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Environmental education


Environmental education (EE) refers to organized efforts to teach how natural environments function, and particularly, how human beings can manage behavior and ecosystems to live sustainably. It is a multi-disciplinary field integrating disciplines such as biology, chemistry, physics, ecology, earth science, atmospheric science, mathematics, and geography. The term often implies education within the school system, from primary to post-secondary. However, it sometimes includes all efforts to educate the public and other audiences, including print materials, websites, media campaigns, etc..

Environmental Education (EE) is the teaching of individuals, and communities, in transitioning to a society that is knowledgeable of the environment and its associated problems, aware of the solutions to these problems, and motivated to solve them [6]. The United Nations Educational, Scientific and Cultural Organisation (UNESCO) states that EE is vital in imparting an inherent respect for nature amongst society and in enhancing public environmental awareness. UNESCO emphasises the role of EE in safeguarding future global developments of societal quality of life (QOL), through the protection of the environment, eradication of poverty, minimization of inequalities and insurance of sustainable development (UNESCO, 2014a).

Environmental education focuses on:

1. Engaging with citizens of all demographics to;

2. Think critically, ethically, and creatively when evaluating environmental issues;

3. Make educated judgments about those environmental issues;

4. Develop skills and a commitment to act independently and collectively to sustain and enhance the environment; and,

5. To enhance their appreciation of the environment; resulting in positive environmental behavioural change (Bamberg & Moeser, 2007; Wals et al., 2014).

Environmental education has crossover with multiple other disciplines. These fields of education complement environmental education yet have unique philosophies.

While each of these educational fields has their own objectives, there are points where they overlap with the intentions and philosophy of environmental education.

The roots of environmental education can be traced back as early as the 18th century when Jean-Jacques Rousseau stressed the importance of an education that focuses on the environment in Emile: or, On Education. Several decades later, Louis Agassiz, a Swiss-born naturalist, echoed Rousseau’s philosophy as he encouraged students to “Study nature, not books.” These two influential scholars helped lay the foundation for a concrete environmental education program, known as nature study, which took place in the late 19th century and early 20th century.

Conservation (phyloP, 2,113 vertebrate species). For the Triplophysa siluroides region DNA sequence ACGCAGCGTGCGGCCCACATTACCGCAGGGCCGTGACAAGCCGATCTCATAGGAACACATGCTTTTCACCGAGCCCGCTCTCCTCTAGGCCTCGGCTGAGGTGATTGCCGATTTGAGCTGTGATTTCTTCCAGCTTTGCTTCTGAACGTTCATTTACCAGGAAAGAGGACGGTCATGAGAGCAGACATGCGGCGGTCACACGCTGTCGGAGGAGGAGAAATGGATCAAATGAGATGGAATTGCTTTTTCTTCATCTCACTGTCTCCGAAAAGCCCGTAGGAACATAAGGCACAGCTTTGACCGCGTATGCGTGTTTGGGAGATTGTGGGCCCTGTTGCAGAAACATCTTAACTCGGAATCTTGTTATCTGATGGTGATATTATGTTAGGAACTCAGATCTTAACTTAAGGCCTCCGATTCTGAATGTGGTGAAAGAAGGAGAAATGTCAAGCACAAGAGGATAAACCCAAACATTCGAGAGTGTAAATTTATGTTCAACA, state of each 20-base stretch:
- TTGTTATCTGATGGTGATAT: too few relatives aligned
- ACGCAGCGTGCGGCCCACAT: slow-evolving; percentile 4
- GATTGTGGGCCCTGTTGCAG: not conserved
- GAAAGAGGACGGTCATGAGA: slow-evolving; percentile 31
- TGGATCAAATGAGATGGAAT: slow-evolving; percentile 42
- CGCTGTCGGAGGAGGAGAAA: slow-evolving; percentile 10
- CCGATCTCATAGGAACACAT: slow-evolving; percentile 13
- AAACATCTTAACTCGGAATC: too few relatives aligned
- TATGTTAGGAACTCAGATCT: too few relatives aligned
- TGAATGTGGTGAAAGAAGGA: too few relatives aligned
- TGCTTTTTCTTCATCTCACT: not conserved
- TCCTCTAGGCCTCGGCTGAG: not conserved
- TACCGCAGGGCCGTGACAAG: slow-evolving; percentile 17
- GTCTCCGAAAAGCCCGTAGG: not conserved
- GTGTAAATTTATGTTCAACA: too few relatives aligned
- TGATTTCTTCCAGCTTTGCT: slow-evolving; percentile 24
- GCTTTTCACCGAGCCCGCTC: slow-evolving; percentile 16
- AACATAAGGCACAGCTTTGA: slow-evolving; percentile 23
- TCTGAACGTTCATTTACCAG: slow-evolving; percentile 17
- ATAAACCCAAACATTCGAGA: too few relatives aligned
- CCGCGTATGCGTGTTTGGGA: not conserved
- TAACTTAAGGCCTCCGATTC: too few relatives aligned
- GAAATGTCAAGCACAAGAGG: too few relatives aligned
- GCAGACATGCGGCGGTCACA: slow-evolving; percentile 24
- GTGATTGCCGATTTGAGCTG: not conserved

• Citizen Science (CS) aims to address both scientific and environmental outcomes through enlisting the public in the collection of data, through relatively simple protocols, generally from local habitats over long periods of time (Bonney et al., 2009).
  • Education for Sustainable Development (ESD) aims to reorient education to empower individuals to make informed decisions for environmental integrity, social justice, and economic viability for both present and future generations, whilst respecting cultural diversities (UNESCO, 2014b).
  • Climate Change Education (CCE) aims in enhancing the public's understanding of climate change, its consequences, and its problems, and to prepare current and future generations to limit the magnitude of climate change and to respond to its challenges (Beatty, 2012). Specifically, CCE needs to help learners develop knowledge, skills and values and action to engage and learn about the causes, impact and management of climate change (Chang, 2014).
  • Science Education (SE) focuses primarily on teaching knowledge and skills, to develop innovative thought in society (Wals et al., 2014).
  • Outdoor Education (OE) relies on the assumption that learning experiences outdoors in ‘nature’ foster an appreciation of nature, resulting in pro-environmental awareness and action (Clarke & Mcphie,2014). Outdoor education means learning "in" and "for" the outdoors.
  • Experiential education (ExE) is a process through which a learner constructs knowledge, skill, and value from direct experiences" (AEE, 2002, p. 5) Experiential education can be viewed as both a process and method to deliver the ideas and skills associated with environmental education (ERIC, 2002).
  • Garden-based learning (GBL) is an instructional strategy that utilizes the garden as a teaching tool. It encompasses programs, activities and projects in which the garden is the foundation for integrated learning, in and across disciplines, through active, engaging, real-world experiences that have personal meaning for children, youth, adults and communities in an informal outside learning setting.
  • Inquiry-based Science (IBS) is an active open style of teaching in which students follow scientific steps in a similar manner as scientists to study some problem (Walker 2015). Often used in biological and environmental settings.
  • Walker. M. D. 2015. Teaching Inquiry-based Science. Sicklebrook Publishing.
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